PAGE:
This vignette demonstrates estimation of latent policy liberalism from individuals’ responses to five survey items, using the Bayesian group-level IRT model implemented in dgirt().

Prepare input data

shape() prepares input data for use with the modeling functions dgirt() and dgmrp(). Here we use the included opinion dataset.

In this call to shape() we specified:

  • the survey item response variables as item_names;
  • which variable represents time (year), since dgo models are dynamic;
  • the variables representing respondent characteristics (state and race3), because dgo models are group-level.

Notice that we named only one of these variables defining respondent groups using the group_names argument. The geo_name argument always takes the variable giving respondents’ local geographic area; it will be modeled differently.

Using the argument geo_filter, we subset the input data to the given values of the geo_name variable. And with the id_vars argument, we named an identfier that we’d like to keep in the processed data. (Other unused variables will be dropped.)

Important: the dgirt() model assumes consistent coding of the polarity of item responses for identification. This is already true for the opinion data. Typically it requires manual recoding.

Fit a model

dgirt() estimates a latent variable based on responses to multiple survey questions. Here, we’ll use it to estimate latent policy liberalism over time, for the groups defined by state and race3. (Specifically, by their Cartesian product.)

Under the hood, dgirt() uses RStan for MCMC sampling, and arguments can be passed to RStan’s stan() via the ... argument of dgirt(). This is almost always desirable. Here, we specify the number of sampler iterations, chains, and cores.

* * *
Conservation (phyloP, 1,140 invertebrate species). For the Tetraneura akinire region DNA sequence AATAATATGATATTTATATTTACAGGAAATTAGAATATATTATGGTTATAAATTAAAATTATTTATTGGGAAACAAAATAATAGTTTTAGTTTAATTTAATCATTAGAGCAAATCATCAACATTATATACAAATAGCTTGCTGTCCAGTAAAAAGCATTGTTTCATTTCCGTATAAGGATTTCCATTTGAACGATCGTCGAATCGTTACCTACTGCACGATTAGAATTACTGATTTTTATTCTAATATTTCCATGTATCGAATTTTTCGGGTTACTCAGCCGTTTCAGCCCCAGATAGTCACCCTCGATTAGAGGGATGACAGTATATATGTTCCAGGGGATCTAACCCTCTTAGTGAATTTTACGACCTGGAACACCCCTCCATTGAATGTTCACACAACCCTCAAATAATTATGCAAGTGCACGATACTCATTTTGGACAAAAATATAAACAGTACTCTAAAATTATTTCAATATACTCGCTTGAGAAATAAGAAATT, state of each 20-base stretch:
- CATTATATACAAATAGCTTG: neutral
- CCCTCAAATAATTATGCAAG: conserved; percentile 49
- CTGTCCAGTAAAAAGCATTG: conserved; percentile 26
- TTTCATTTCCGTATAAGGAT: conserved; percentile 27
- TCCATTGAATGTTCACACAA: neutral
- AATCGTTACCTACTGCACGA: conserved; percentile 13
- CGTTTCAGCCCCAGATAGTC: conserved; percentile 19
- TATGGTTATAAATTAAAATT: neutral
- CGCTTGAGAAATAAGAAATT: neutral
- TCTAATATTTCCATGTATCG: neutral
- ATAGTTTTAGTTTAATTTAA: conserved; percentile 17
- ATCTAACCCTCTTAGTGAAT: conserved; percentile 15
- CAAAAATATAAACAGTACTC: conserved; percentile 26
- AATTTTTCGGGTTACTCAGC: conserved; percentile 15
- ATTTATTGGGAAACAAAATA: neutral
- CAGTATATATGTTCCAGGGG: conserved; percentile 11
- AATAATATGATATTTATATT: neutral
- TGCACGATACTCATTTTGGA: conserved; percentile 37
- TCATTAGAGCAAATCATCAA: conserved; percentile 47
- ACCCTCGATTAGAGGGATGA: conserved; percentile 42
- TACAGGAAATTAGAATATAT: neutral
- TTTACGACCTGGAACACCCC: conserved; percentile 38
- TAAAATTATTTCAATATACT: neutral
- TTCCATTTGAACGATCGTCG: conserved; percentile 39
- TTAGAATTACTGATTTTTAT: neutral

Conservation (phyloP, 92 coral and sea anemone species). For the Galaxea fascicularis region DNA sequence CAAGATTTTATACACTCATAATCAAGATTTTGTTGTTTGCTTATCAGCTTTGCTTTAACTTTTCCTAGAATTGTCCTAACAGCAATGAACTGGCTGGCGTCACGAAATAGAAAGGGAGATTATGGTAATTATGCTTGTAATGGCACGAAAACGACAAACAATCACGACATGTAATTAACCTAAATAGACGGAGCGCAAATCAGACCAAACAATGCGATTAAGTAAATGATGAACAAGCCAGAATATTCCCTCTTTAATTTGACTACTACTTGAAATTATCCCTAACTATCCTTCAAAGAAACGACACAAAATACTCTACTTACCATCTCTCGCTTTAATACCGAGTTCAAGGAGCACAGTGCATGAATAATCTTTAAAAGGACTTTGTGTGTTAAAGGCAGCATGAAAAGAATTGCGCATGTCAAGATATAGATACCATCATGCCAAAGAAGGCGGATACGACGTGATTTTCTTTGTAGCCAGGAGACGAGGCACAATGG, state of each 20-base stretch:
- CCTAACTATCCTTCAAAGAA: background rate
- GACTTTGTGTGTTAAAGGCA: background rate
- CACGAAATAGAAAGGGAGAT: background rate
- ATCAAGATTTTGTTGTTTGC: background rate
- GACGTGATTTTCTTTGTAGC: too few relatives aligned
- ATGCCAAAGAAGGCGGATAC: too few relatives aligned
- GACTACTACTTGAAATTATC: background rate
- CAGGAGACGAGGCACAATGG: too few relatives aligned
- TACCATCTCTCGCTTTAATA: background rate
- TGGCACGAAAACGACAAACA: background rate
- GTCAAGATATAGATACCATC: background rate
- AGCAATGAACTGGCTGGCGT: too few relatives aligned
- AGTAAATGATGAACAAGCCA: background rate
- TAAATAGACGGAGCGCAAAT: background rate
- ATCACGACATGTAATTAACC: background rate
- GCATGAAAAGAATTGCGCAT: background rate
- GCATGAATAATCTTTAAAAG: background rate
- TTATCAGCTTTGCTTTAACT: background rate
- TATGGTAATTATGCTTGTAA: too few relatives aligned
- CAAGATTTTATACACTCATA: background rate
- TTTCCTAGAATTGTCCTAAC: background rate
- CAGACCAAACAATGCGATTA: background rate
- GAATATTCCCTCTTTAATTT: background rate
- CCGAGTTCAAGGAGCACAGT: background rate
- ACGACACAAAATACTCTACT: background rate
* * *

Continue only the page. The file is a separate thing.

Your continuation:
dgirt_out_liberalism <- dgirt(dgirt_in_liberalism, iter = 3000, chains = 4,
  cores = 4, seed = 42)

The model results are held in a dgirt_fit object. Methods from RStan like extract() are available if needed because dgirt_fit is a subclass of stanfit. But dgo provides its own methods for typical post-estimation tasks.

Work with results

For a high-level summary of the result, use summary().

To apply scalar functions to posterior samples, use summarize(). The default output gives summary statistics for the model’s theta_bar parameters, which represent group means. These are indexed by time (year) and group, where groups are again defined by local geographic area (state) and any other respondent characteristics (race3).

Alternatively, summarize() can apply arbitrary functions to posterior samples for whatever parameter is given by its pars argument.

To access posterior samples in tabular form use By default, this method returns post-warmup samples for the theta_bar parameters, but like other methods takes a pars argument.

To poststratify the results use poststratify(). Here, we use the group population proportions bundled as annual_state_race_targets to reweight and aggregate estimates to strata defined by state-years.

To plot the results use dgirt_plot(). This method plots summaries of posterior samples by time period. By default, it shows a 95% credible interval around posterior medians for the theta_bar parameters, for each local geographic area. Here we omit the CIs.

dgirt_plot(dgirt_out_liberalism, y_min = NULL, y_max = NULL)

dgirt_plot() can also plot the data.frame output from poststratify(), given arguments that identify the relevant variables. Below, we aggregate over the demographic grouping variable race3, resulting in a data.frame of estimates by state-year.

In the call to dgirt_plot(), we passed the names of the state and year variables. The group_names argument was then NULL, because there were no grouping variables left after we aggregated over race3.